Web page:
Friday night won't be your typical night out at the Cain's. If you're not familiar with the David Crowder Band yet, he's one of the artists at the forefront of Christian music's Praise and Worship movement, bringing a more progressive and experimental musical style to what can otherwise often be considered a sugary-sweet, candy-coated genre.
Though the crowd will likely be dominated by 20-somethings and college types, don't be surprised to see a group as diverse as the crowd at your Sunday morning worship service.
When discussing the upcoming show with the band's namesake David Crowder a couple weeks ago, he explained his connection with the younger audience. According to Crowder, the band's initial exposure was primarily from college kids passing music around.
As students at Baylor University in Waco, Texas, Crowder and his band mates were part of a new church start that was mostly made up of students.
According to Crowder, "Some of us who were more musically inclined started writing songs to articulate our experiences and relationship with God and the band kind of grew out of that. We're still at that church, still articulating our experiences and relationship."
Of course, once the band signed a deal with Louie Giglio's Sixsteprecords and radio took to the tunes, the music took on a life of its own and expanded the group's exposure well beyond college students.
As Crowder told me, "That's why the demographic is what it is."
The thing is, the Crowder Band's style doesn't fit what you'd normally think of as worship music. The band has a grand design and vision, but the music isn't as dated or simplistic and "churchy" as one normally expects from the genre. Instead, Crowder presents the songs with a hip and modern sound and more intelligent lyrics than many other acts, making listeners think.
When discussing the theme of the new CD Remedy Crowder said, "We're sort of picking up where we left off with the last album. We hinted at it at the end of A Collision, in the apologetic."
"We were going to follow up with the other side of those things, thinking about mortality and death," he continued. "As we were unpacking those ideas, we realized death doesn't win and if you reach that conclusion, you end up in a space that is hopeful."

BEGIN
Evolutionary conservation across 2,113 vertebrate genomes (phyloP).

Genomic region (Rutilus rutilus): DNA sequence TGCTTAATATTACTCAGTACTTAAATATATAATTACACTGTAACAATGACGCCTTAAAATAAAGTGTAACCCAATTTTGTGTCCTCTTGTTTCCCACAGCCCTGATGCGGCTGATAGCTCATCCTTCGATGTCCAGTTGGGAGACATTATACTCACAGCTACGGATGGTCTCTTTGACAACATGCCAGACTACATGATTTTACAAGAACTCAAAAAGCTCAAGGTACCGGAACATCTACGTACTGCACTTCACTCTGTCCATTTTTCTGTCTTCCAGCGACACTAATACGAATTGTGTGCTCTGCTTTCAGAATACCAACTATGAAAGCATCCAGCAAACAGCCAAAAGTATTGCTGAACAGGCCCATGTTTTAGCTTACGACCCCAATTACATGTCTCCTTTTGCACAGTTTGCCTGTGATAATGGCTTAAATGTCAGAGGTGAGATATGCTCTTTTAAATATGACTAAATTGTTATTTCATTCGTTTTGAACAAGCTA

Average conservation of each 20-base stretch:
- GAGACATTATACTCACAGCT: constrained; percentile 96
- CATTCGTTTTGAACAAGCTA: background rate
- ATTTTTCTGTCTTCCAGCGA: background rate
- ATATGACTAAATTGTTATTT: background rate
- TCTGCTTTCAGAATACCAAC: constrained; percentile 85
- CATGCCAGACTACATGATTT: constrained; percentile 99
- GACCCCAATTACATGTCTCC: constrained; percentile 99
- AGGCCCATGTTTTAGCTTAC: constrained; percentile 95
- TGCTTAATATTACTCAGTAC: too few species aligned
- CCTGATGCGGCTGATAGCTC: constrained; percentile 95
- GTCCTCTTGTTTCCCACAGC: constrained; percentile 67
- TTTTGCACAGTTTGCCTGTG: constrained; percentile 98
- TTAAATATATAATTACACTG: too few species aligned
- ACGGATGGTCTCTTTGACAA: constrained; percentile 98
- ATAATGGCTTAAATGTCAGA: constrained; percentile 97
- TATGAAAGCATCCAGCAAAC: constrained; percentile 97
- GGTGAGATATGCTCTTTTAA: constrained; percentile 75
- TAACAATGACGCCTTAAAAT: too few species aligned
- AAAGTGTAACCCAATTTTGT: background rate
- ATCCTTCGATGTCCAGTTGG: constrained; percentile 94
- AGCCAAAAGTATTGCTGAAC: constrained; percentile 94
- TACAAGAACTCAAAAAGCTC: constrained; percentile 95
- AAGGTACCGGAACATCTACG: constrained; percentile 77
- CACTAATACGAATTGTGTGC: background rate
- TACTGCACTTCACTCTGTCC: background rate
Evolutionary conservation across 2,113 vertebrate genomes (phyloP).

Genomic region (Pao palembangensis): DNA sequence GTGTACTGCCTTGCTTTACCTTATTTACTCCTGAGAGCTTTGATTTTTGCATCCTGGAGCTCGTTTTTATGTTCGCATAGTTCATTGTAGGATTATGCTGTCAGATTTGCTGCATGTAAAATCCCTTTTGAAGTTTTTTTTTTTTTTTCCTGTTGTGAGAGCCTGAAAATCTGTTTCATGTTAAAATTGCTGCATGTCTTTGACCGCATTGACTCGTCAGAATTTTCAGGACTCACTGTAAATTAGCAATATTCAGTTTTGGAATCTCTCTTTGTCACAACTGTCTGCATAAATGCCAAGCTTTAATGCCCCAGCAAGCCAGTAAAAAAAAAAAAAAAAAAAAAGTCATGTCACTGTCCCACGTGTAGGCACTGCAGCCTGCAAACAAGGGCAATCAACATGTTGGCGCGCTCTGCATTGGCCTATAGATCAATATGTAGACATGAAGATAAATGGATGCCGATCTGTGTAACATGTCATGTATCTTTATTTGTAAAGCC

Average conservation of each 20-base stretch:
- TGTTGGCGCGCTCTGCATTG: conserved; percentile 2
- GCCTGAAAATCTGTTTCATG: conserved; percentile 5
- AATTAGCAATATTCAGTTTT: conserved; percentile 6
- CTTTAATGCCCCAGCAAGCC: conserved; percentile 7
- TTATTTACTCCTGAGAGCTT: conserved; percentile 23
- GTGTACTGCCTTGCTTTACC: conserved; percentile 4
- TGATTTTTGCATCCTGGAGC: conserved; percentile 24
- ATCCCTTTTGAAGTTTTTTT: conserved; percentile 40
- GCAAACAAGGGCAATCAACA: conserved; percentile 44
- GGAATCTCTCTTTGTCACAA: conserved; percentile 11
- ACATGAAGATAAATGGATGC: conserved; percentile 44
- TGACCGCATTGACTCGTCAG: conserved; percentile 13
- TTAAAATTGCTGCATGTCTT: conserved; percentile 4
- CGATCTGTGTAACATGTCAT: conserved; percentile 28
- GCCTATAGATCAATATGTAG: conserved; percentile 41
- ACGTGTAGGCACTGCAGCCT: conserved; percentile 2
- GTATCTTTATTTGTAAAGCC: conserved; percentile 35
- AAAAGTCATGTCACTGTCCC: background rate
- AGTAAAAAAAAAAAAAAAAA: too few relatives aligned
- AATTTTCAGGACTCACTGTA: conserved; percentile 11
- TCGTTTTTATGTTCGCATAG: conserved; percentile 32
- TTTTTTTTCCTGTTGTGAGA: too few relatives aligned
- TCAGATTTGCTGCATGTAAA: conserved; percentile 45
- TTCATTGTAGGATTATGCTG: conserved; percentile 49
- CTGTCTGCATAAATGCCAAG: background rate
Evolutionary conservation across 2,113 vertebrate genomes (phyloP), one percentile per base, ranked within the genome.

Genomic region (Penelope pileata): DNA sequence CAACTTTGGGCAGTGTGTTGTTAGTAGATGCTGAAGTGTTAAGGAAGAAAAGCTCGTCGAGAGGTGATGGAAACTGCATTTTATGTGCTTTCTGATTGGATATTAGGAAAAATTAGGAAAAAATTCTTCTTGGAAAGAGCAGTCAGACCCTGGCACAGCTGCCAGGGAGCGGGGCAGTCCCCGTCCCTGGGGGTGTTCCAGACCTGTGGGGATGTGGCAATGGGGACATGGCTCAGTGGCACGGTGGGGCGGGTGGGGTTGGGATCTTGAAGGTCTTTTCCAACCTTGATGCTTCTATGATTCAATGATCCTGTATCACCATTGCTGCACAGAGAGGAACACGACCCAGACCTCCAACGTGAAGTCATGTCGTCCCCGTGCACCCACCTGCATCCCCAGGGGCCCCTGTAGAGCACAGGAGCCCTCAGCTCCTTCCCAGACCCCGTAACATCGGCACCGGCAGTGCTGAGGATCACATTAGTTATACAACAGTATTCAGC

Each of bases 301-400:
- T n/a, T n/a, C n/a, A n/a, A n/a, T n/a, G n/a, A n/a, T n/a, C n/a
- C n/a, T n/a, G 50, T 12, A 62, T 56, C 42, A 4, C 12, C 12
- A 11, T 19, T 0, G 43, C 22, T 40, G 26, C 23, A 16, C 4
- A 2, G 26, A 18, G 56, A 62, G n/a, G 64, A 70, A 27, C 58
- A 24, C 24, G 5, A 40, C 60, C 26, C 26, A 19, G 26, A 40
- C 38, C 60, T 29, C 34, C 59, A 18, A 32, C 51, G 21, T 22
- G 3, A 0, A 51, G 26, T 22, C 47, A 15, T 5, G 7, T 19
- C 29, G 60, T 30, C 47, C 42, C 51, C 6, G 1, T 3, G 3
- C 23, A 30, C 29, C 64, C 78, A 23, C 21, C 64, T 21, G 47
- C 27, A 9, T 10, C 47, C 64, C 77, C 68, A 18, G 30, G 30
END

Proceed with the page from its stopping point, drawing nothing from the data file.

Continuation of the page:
"When we reach that conclusion, wed want to export that and be the story of God's redemption," Crowder went on, sharing that if the remedy is inside us and already at work, then you naturally want to share that with your neighbor.
Sure, that's evangelic and slightly heady, but the thing that really sets Crowder and his band apart is their ability to present those concepts with music that's more diverse than and not as predictable as his peers'. While he admitted there's some value in a standard pop song structure that's very cut and dried, that's not how the band writes or records.
"When we approach the writing process, we view technology as a compositional tool," Crowder told me. "We get excited when we're recording and use the studio as a composing device."
A single statement revealed much about the band's recording perspective when he continued, "One sound will unfold an entire song for us."
Drawing creative inspiration from a particular sound or feel quickly explains the diversity of sounds in Crowder's catalogue, from the bluegrass undertones of A Collision (which were delved into further on the B Collision EP) to the electronic remixes on the Sunsets and Sushi disc. As Crowder shared with me, the band has no problem jumping around musically and sees no need to only make slight musical progressions.
"If something catches out ear and takes us down a trail, we'll follow it," he said.
"If something moves you, it makes sense to want other people to experience the same thing."
Fortunately, as diverse as the CDs can be, the band's real strength is in its live show. No matter the mood or tone of the room, it always becomes a celebration. Electric guitar, keytars, strings, megaphones, you name it--everything gets brought into the live mix. And with Crowder leading the proceedings, the band always manages to turn a rock concert into a massive praise and worship service like you'll rarely experience in church, instead of the other way around.
With the material on the new CD, which is more direct than the last album, Friday night's show promises to involve the crowd even more.
"This record is different," Crowder explained. "We wanted people to just be able to sing to God. You know, if people are into the awareness of the reality they live in, the world will be a different place..."
From the chorus of the lead track on the CD, "Oh, the glory of it all is he came He came here for the rescue of us all" to the final lyrics of the title track, "You're the remedy, in us, you're the remedy/Let us be the remedy" the message is clear. It's spelled out even more clearly, with the banner inside the CD jacket: "Where there is pain, Let us be the remedy."
Even if it sounds cheesy in print, I can guarantee you it's not, especially when you experience it live. You'll have to be lucky to experience it this Friday night at the Cain's Ballroom. Tickets are $25 and recently sold out, but you might want to call and check with the box office on Friday afternoon to see if any extras get released. Doors open at 7pm and the show starts at 8pm with Phil Wickman and The Myriad opening. By the time the evening is over, the Cain's might just have more in common with The Tabernacle in Atlanta than a roadhouse juke joint.
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